And while I shut the water off before the weather got below freezing last Fall, I didn't beat it by much. I suspect the water had not evaporated out of the line (I left the faucet open) by the time it started to freeze, and that one elbow joint is the place most likely to still be full of water. Not coincidentally, I think, it's that section that leaks.

Or leaked. Last night I fixed it. I cut off the vertical section (that's just asking for more leaks) and installed a new faucet at the end of the line under the deck. I'm hoping that will not only fix the leak (it should, as the leaky part got cut off), but make the line drain better.

In the process I got to do a little archaeology, which is partly why I think I know the history of the deck and the pipe extensions. The deck was originally gray. Now it is white. Right below where the original line comes out from under the deck there is a concrete slab with children's handprints and signatures, dated 2000. Before the deck was built it would have been in the middle of the yard (bad place for a concrete slab), so I suspect it was placed there when the deck was built.

I also suspect the slab was placed there to catch the faucet run-off, so I think I've clearly established that the deck and the main faucet line were built at the same time. What is more, the water line has gray paint on it, but only as far as the vertical joint that I removed.

When I removed the vertical and deck-rail sections of pipe, the paint under the mounting brackets was also gray. The only reason to even run the faucet to the far corner of the deck is to water the garden, which didn't exist until the raised beds were installed. So I'm betting the second extension to the garden corner, the filling-in of the south-side exit from the deck, and the white paint were all part of the same project.

I know the raised beds had to have been used for at least one year, as they were full of garden when we moved in. The names on the slab do not go with the family we bought the house from. The deck was built in 2000, but the extension and gardens had to have happened sometime between 2001 and 2005. I don't know a lot about PVC, but I suspect if it were added in 2001 it would have cracked before last winter, considering the design. I'm placing the extension at circa 2003-2004.

Okay, okay, I'll stop. Just remember where to come back to if you ever suffer from insomnia. Bookmark this post!

Monday, May 01, 2006

Shelf Life

This weekend I built a new set of storage shelves for our closet under the stairs. Until last week it was a toy closet. Now it's additional food storage for things that might not endure the temperature extremes in our garage.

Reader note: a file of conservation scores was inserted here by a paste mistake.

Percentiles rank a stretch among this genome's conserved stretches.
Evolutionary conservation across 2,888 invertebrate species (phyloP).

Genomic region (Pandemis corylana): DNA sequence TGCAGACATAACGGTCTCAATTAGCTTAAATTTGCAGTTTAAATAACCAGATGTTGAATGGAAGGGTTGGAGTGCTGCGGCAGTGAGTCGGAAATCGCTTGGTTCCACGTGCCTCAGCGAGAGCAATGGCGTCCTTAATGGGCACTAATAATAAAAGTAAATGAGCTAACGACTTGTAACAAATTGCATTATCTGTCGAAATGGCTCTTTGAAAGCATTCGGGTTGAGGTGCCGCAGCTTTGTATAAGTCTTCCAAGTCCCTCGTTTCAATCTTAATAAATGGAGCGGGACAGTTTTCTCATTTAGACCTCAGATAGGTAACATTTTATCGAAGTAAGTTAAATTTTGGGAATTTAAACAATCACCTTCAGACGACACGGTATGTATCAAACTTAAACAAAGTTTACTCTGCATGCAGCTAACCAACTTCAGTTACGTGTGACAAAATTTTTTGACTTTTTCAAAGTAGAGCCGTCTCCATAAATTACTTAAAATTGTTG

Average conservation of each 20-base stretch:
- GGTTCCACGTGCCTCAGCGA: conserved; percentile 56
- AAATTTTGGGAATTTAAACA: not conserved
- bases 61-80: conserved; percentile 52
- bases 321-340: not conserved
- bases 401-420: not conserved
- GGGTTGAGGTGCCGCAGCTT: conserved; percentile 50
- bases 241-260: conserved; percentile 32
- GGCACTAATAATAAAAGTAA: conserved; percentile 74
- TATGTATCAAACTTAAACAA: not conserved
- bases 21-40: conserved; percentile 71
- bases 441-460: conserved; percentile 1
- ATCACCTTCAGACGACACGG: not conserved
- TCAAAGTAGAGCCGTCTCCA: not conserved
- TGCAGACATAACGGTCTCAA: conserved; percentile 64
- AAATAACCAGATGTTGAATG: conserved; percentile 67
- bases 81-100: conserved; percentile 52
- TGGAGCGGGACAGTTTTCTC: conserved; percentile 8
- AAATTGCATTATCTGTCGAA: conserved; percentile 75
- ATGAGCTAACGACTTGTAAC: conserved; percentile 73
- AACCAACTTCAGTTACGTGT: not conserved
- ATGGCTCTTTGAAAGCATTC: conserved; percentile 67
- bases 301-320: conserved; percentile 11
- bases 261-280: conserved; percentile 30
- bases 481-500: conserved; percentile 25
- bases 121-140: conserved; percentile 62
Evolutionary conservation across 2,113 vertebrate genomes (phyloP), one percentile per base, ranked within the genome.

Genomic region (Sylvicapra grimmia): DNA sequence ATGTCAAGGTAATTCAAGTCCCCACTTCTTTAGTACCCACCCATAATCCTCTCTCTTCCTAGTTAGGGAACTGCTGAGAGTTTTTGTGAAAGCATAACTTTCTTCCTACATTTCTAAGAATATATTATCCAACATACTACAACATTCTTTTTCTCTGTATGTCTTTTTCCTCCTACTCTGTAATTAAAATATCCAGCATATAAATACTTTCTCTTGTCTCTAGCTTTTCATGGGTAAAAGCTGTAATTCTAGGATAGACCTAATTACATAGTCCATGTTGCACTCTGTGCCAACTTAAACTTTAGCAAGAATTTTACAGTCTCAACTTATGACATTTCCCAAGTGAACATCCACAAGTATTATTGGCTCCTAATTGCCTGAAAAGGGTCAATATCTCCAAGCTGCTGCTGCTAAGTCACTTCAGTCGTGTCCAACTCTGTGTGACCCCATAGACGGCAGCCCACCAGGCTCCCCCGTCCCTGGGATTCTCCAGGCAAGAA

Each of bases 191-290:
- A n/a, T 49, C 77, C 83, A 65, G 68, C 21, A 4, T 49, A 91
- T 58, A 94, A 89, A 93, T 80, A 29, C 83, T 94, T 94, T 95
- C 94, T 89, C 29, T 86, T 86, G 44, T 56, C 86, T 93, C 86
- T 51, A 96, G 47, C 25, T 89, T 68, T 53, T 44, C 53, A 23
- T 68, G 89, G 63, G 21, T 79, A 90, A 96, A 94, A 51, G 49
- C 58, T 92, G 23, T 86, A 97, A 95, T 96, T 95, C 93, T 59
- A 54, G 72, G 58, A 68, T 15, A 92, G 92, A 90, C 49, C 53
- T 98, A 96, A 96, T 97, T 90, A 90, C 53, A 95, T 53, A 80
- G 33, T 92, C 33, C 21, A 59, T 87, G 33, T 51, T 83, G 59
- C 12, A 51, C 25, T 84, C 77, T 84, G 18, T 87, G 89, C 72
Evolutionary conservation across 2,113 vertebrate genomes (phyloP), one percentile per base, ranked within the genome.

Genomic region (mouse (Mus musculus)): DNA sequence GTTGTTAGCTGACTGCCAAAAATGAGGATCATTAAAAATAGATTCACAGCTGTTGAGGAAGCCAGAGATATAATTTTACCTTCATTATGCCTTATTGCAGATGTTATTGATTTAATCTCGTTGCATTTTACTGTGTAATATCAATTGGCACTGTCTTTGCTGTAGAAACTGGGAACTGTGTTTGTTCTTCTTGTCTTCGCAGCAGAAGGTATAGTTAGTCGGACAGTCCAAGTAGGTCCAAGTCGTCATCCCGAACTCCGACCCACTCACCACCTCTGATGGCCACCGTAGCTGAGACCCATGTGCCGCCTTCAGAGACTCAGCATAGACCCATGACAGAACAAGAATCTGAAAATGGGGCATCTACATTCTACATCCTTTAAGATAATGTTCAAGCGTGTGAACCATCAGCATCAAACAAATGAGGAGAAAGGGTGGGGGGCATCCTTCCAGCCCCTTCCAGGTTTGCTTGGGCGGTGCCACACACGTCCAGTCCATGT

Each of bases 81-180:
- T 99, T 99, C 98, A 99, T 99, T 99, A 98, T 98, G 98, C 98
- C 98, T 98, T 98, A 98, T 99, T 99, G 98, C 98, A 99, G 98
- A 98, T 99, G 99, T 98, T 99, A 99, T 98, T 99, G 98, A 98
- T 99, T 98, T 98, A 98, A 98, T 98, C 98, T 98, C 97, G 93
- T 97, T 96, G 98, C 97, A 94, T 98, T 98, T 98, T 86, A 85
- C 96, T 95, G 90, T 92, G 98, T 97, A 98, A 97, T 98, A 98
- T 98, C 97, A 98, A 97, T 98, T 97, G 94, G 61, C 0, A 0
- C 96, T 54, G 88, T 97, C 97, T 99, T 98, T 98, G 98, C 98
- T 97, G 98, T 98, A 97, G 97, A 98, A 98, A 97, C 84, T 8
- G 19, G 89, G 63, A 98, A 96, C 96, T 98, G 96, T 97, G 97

I learned something in building the set of shelves for the garage. This set took me only four hours, even with some additional design considerations. The shelf unit would be nearly seven feet long and six feet high, so there is no way I could build them elsewhere and move them into position. Instead I built them in sections and finished assembly after getting them in place. Except for a last second change in positioning, it worked pretty slick.

The kids were fascinated with daddy's tools, especially the mitre saw and the skill saw. Whenever I used them they'd sit nearby on a box, their fingers jammed in their ears. Every time I got ready to make a cut with the mitre saw my son would remind me, "Careful not to cut your fingers, Daddy!" His concern, no matter how unjustified, was touching nonetheless. As often as I tell him to be careful I suppose I had it coming.

My daughter was so eager to help she volunteered to blow away the drill shavings for me after I drilled each hole. She found out pretty quickly that it's not as exciting as it looks. After a few minutes I was back to blowing my own shavings. My son volunteered for it later, and though two years younger, actually lasted longer at it. Of course once it became evident I was through using the saws they both drifted away before long.

After I got the shelf frame installed in the closet I went back outside to cut the shelves themselves. Before long I had two spectators again--this time looking like hobbits. Emma had decided it was too much work to put her shoes on again, so she "borrowed" her mother's. Walter followed suit. Two little kids with big shoes, perched on a box, eagerly watching daddy cut boards. Straight out of a Norman Rockwell painting.

I finished up just in time to help get the kids to bed. Before I got back outside to clean up we had a nasty windstorm come up. Most of my sawdust ended up inside the garage. Silly me. One of the reasons I'd built the shelves outside was to avoid a big sawdust mess.

Our downstairs entryway, where the closet it, smells distinctly of particle board.